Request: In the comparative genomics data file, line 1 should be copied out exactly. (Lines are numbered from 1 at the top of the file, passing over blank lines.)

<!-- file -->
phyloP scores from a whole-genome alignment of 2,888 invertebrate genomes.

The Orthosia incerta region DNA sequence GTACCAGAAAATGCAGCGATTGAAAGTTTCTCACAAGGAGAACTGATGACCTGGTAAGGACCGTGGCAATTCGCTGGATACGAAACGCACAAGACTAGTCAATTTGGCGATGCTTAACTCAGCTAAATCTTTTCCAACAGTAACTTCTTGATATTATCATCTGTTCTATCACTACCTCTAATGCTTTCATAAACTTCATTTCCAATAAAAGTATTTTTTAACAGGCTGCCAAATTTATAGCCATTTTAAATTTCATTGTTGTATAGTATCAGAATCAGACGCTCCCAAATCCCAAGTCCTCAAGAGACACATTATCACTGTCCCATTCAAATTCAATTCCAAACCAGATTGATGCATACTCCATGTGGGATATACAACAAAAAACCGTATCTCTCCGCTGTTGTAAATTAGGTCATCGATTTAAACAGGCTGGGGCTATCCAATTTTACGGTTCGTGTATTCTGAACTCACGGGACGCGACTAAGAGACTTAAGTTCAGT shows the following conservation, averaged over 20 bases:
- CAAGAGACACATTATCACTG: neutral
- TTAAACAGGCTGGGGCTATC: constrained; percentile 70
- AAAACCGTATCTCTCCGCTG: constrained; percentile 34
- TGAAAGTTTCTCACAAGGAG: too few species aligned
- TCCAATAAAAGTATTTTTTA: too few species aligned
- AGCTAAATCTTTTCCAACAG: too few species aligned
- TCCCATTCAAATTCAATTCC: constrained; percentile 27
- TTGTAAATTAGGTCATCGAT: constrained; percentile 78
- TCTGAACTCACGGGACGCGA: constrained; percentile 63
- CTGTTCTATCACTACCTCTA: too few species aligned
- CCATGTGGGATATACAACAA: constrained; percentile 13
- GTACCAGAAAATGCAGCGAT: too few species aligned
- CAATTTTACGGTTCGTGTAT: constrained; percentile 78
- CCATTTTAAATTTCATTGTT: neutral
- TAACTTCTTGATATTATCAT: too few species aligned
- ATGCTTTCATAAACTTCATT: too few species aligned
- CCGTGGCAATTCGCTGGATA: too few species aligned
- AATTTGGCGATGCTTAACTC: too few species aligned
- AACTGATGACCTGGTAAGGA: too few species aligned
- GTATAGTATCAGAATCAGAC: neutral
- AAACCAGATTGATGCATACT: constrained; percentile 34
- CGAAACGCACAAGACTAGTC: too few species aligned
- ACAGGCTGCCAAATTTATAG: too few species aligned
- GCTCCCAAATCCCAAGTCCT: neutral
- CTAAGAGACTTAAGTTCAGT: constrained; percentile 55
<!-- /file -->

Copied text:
phyloP scores from a whole-genome alignment of 2,888 invertebrate genomes.